Dutch corporate governance group Eumedion and the European Securities and Markets Authority (ESMA) have voiced opposition to the European Commission’s (EC) plan to allow modifications to the international accounting rules.

Responding to the EC’s consultation, which closes at the end of this month, European financial regulator ESMA said it strongly disagreed with allowing the Commission to modify the International Financial Reporting Standards (IFRS).

“Any European-specific adjustments to IFRS would defy one of the key objectives of the [International Accounting Standards] Regulation that the reporting standards applied by listed issuers are accepted internationally and are truly global standards,” it said.

In ESMA’s view, the EU should show leadership in reaffirming its commitments to IFRS.

“This in turn would increase its ability to influence the development of IFRS, which the EU should continue to actively do as part of the due process of the International Accounting Standards Board,” ESMA said.


ESMA’s headquarters in Paris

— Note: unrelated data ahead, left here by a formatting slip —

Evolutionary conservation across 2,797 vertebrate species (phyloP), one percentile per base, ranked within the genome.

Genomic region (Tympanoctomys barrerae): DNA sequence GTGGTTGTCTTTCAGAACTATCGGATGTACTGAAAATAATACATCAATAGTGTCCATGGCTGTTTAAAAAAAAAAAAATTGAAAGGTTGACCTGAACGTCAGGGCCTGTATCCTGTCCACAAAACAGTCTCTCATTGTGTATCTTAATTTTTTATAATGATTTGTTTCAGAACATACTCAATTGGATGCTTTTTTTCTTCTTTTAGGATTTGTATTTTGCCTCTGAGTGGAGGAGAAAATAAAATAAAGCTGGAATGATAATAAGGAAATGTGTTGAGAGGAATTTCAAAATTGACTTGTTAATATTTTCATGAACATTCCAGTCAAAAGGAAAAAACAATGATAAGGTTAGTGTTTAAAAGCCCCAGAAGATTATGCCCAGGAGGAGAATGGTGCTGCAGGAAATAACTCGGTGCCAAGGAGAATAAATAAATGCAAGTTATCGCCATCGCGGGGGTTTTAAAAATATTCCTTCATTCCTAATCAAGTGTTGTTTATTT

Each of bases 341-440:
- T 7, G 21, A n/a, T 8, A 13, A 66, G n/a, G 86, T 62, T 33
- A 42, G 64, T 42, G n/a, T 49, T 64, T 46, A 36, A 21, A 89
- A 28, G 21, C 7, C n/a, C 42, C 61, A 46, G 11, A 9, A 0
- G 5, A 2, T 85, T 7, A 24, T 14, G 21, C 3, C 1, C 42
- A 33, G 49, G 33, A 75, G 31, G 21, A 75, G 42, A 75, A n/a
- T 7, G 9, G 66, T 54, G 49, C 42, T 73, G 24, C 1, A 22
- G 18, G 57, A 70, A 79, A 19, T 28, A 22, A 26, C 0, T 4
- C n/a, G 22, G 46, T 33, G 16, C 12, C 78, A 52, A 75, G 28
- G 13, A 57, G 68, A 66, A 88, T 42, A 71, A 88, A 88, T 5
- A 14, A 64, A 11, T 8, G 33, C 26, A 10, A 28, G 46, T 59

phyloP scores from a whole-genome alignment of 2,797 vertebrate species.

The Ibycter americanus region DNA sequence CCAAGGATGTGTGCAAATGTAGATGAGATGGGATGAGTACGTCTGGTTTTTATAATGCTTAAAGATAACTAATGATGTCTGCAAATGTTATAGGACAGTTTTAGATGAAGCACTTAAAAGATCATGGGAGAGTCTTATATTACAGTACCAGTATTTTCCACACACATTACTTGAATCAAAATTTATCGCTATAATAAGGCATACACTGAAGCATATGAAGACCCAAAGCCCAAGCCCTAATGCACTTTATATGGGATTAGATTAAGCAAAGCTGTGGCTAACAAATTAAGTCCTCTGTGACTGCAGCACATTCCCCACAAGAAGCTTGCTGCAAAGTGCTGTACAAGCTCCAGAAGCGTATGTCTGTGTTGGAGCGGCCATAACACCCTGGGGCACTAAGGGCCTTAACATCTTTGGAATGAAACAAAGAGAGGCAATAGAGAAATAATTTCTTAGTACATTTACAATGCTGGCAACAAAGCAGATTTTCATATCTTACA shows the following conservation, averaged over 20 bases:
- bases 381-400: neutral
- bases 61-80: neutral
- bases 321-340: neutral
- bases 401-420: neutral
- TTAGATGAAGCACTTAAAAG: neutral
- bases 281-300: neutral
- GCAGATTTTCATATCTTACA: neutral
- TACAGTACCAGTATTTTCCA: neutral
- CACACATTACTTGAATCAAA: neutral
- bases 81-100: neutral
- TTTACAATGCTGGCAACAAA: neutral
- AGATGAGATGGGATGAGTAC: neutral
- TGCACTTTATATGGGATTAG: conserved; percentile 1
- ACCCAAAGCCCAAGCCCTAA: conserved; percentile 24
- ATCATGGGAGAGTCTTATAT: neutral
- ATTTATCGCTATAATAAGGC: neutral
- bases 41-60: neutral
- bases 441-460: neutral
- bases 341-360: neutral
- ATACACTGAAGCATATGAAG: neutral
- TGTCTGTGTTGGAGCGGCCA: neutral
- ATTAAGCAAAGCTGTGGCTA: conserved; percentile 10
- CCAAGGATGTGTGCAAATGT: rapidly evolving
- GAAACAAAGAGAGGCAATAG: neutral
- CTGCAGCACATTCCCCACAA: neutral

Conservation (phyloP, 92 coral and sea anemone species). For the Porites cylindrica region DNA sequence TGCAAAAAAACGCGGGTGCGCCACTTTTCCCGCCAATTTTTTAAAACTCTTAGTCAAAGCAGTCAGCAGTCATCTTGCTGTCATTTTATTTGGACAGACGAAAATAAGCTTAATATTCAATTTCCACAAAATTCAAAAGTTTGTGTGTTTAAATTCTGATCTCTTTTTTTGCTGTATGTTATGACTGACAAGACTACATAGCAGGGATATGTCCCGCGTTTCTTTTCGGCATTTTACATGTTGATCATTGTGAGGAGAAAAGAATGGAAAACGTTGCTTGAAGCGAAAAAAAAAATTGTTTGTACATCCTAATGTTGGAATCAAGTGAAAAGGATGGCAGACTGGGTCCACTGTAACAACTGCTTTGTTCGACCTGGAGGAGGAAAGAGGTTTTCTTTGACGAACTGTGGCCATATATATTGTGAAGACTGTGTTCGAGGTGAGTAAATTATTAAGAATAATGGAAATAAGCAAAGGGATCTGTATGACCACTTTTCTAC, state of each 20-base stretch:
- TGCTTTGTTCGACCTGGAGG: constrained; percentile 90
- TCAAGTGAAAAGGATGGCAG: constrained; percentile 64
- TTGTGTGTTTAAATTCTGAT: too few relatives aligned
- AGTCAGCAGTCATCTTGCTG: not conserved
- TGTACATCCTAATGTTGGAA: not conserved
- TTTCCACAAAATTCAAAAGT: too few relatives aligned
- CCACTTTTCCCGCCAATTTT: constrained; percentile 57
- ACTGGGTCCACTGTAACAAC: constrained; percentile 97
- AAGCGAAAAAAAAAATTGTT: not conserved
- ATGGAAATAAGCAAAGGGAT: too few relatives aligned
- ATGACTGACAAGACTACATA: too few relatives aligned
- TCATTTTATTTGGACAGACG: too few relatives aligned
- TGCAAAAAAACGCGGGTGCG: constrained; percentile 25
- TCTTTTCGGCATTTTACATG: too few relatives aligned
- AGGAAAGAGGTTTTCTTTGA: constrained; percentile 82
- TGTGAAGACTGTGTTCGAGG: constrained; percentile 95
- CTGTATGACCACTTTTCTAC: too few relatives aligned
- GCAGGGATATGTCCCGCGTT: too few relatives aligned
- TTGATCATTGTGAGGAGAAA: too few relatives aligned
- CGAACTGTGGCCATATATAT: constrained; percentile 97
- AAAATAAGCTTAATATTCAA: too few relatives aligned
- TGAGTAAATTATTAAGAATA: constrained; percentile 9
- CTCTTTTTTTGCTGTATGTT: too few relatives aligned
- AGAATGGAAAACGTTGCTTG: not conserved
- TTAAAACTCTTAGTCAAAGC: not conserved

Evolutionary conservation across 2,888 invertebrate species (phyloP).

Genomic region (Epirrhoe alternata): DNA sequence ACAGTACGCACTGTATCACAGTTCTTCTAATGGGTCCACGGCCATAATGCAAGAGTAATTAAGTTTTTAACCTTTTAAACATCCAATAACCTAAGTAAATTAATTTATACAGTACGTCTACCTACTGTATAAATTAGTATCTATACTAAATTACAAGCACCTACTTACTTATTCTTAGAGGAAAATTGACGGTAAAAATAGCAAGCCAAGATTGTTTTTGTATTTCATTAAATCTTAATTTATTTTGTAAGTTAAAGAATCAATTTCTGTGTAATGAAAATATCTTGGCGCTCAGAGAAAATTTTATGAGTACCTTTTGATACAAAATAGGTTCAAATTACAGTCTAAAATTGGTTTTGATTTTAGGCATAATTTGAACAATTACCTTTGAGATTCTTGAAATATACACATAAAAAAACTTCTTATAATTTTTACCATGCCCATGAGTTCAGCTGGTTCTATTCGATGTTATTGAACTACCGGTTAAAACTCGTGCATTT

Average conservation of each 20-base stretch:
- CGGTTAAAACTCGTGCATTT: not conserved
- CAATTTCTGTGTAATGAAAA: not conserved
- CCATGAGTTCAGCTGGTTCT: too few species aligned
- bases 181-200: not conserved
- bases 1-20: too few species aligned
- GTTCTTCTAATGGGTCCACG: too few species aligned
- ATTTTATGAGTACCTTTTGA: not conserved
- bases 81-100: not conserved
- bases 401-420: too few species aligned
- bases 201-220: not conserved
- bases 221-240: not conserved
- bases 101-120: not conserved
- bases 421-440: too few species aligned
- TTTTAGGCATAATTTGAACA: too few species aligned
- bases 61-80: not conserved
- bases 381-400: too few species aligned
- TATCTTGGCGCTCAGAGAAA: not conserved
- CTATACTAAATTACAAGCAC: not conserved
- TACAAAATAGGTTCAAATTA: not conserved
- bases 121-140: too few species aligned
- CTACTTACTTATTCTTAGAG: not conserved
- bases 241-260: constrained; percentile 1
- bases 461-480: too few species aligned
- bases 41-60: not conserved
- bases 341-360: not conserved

The regulator said it believed that the primary objective of endorsed accounting standards remained to promote transparency and better decision-making in financial markets and, therefore, should be considered as neutral with respect to other public policy objectives.

The European watchdog also highlighted the need for deeper harmonisation through EU-level legislative measures on enforcement of financial information and the benefits on investors’ confidence and development of the EU single market.

‘Carve-ins could damage comparability’

Meanwhile, in a separate response, Dutch croporate governance body Eumedion argued that so-called “carve-ins” would negatively affect the mutual comparability of companies’ annual accounts, as well as the true representations of their financial positions.

It added that carve-ins could enable pressure groups to lobby for exceptions and occasional adjustments.

The introduction of carve-ins would also distort the EU’s existing ability to either fully approve or reject new IFRS standards, Eumedion argued.

The group highlighted that the concept of carve-ins had been investigated and rejected during an independent evaluation in 2013, and again during an evaluation by the EC itself in 2015.

Eumedion’s membership comprises 60 large institutional investors with holdings in the Netherlands, representing more than €5trn of assets. Members include the asset managers APG and BlackRock, as well as three pensions industry organisations.

The IFRS Foundation, which oversees the standards, has previously voiced concerns about the Commission’s plans.